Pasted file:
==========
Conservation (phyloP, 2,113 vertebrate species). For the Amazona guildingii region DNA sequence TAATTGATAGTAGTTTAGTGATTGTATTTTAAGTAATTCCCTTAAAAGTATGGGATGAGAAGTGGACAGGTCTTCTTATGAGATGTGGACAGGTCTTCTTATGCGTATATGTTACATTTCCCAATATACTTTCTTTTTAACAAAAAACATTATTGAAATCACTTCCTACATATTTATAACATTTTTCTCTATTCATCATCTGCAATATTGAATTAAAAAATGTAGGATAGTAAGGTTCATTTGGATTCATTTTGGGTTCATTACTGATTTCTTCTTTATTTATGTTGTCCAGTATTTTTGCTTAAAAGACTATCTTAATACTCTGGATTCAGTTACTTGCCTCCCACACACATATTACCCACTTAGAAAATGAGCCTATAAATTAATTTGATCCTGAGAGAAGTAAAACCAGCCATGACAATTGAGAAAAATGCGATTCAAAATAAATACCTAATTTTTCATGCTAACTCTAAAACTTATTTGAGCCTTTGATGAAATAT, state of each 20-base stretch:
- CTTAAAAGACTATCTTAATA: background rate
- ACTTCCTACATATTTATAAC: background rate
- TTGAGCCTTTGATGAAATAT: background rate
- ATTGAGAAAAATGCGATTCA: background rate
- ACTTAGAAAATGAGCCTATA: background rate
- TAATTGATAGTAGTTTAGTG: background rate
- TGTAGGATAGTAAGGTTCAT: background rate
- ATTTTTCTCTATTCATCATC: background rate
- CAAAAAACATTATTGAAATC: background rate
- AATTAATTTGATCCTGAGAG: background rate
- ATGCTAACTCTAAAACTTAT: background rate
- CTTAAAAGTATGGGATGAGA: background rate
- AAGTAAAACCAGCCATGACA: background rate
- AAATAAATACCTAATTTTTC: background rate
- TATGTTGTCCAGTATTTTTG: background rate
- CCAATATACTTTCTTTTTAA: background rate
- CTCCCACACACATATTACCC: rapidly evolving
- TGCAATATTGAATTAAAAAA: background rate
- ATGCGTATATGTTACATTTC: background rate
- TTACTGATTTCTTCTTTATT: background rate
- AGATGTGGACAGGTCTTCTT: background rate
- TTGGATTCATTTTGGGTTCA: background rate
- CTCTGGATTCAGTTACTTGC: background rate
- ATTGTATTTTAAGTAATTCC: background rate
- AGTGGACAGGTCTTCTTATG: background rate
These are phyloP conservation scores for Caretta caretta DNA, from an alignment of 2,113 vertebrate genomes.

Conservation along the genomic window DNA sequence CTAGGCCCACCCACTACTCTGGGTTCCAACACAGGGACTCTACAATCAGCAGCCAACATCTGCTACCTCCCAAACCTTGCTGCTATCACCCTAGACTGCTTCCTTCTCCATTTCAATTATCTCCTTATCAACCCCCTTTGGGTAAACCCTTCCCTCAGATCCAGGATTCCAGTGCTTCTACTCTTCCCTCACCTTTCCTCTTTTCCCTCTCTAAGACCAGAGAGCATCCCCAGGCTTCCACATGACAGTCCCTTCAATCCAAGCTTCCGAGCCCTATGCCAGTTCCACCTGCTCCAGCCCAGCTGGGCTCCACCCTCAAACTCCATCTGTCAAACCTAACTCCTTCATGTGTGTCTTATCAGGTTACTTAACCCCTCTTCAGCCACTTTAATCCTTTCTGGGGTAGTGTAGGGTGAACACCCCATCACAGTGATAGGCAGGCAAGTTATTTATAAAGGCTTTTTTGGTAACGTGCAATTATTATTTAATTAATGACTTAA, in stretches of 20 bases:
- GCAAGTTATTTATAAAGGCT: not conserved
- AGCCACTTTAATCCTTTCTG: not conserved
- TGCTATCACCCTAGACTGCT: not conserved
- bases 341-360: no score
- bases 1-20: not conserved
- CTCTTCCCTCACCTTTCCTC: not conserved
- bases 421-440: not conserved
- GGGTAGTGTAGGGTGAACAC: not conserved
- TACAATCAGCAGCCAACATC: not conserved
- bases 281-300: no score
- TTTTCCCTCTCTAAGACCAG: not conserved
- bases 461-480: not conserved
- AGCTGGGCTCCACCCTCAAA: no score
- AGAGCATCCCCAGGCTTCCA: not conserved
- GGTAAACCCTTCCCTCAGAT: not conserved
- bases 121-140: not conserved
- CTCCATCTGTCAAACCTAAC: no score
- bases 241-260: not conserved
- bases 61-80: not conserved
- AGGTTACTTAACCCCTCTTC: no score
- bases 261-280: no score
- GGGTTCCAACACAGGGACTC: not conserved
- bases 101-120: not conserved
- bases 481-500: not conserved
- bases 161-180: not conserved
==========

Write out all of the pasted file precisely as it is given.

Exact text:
Conservation (phyloP, 2,113 vertebrate species). For the Amazona guildingii region DNA sequence TAATTGATAGTAGTTTAGTGATTGTATTTTAAGTAATTCCCTTAAAAGTATGGGATGAGAAGTGGACAGGTCTTCTTATGAGATGTGGACAGGTCTTCTTATGCGTATATGTTACATTTCCCAATATACTTTCTTTTTAACAAAAAACATTATTGAAATCACTTCCTACATATTTATAACATTTTTCTCTATTCATCATCTGCAATATTGAATTAAAAAATGTAGGATAGTAAGGTTCATTTGGATTCATTTTGGGTTCATTACTGATTTCTTCTTTATTTATGTTGTCCAGTATTTTTGCTTAAAAGACTATCTTAATACTCTGGATTCAGTTACTTGCCTCCCACACACATATTACCCACTTAGAAAATGAGCCTATAAATTAATTTGATCCTGAGAGAAGTAAAACCAGCCATGACAATTGAGAAAAATGCGATTCAAAATAAATACCTAATTTTTCATGCTAACTCTAAAACTTATTTGAGCCTTTGATGAAATAT, state of each 20-base stretch:
- CTTAAAAGACTATCTTAATA: background rate
- ACTTCCTACATATTTATAAC: background rate
- TTGAGCCTTTGATGAAATAT: background rate
- ATTGAGAAAAATGCGATTCA: background rate
- ACTTAGAAAATGAGCCTATA: background rate
- TAATTGATAGTAGTTTAGTG: background rate
- TGTAGGATAGTAAGGTTCAT: background rate
- ATTTTTCTCTATTCATCATC: background rate
- CAAAAAACATTATTGAAATC: background rate
- AATTAATTTGATCCTGAGAG: background rate
- ATGCTAACTCTAAAACTTAT: background rate
- CTTAAAAGTATGGGATGAGA: background rate
- AAGTAAAACCAGCCATGACA: background rate
- AAATAAATACCTAATTTTTC: background rate
- TATGTTGTCCAGTATTTTTG: background rate
- CCAATATACTTTCTTTTTAA: background rate
- CTCCCACACACATATTACCC: rapidly evolving
- TGCAATATTGAATTAAAAAA: background rate
- ATGCGTATATGTTACATTTC: background rate
- TTACTGATTTCTTCTTTATT: background rate
- AGATGTGGACAGGTCTTCTT: background rate
- TTGGATTCATTTTGGGTTCA: background rate
- CTCTGGATTCAGTTACTTGC: background rate
- ATTGTATTTTAAGTAATTCC: background rate
- AGTGGACAGGTCTTCTTATG: background rate
These are phyloP conservation scores for Caretta caretta DNA, from an alignment of 2,113 vertebrate genomes.

Conservation along the genomic window DNA sequence CTAGGCCCACCCACTACTCTGGGTTCCAACACAGGGACTCTACAATCAGCAGCCAACATCTGCTACCTCCCAAACCTTGCTGCTATCACCCTAGACTGCTTCCTTCTCCATTTCAATTATCTCCTTATCAACCCCCTTTGGGTAAACCCTTCCCTCAGATCCAGGATTCCAGTGCTTCTACTCTTCCCTCACCTTTCCTCTTTTCCCTCTCTAAGACCAGAGAGCATCCCCAGGCTTCCACATGACAGTCCCTTCAATCCAAGCTTCCGAGCCCTATGCCAGTTCCACCTGCTCCAGCCCAGCTGGGCTCCACCCTCAAACTCCATCTGTCAAACCTAACTCCTTCATGTGTGTCTTATCAGGTTACTTAACCCCTCTTCAGCCACTTTAATCCTTTCTGGGGTAGTGTAGGGTGAACACCCCATCACAGTGATAGGCAGGCAAGTTATTTATAAAGGCTTTTTTGGTAACGTGCAATTATTATTTAATTAATGACTTAA, in stretches of 20 bases:
- GCAAGTTATTTATAAAGGCT: not conserved
- AGCCACTTTAATCCTTTCTG: not conserved
- TGCTATCACCCTAGACTGCT: not conserved
- bases 341-360: no score
- bases 1-20: not conserved
- CTCTTCCCTCACCTTTCCTC: not conserved
- bases 421-440: not conserved
- GGGTAGTGTAGGGTGAACAC: not conserved
- TACAATCAGCAGCCAACATC: not conserved
- bases 281-300: no score
- TTTTCCCTCTCTAAGACCAG: not conserved
- bases 461-480: not conserved
- AGCTGGGCTCCACCCTCAAA: no score
- AGAGCATCCCCAGGCTTCCA: not conserved
- GGTAAACCCTTCCCTCAGAT: not conserved
- bases 121-140: not conserved
- CTCCATCTGTCAAACCTAAC: no score
- bases 241-260: not conserved
- bases 61-80: not conserved
- AGGTTACTTAACCCCTCTTC: no score
- bases 261-280: no score
- GGGTTCCAACACAGGGACTC: not conserved
- bases 101-120: not conserved
- bases 481-500: not conserved
- bases 161-180: not conserved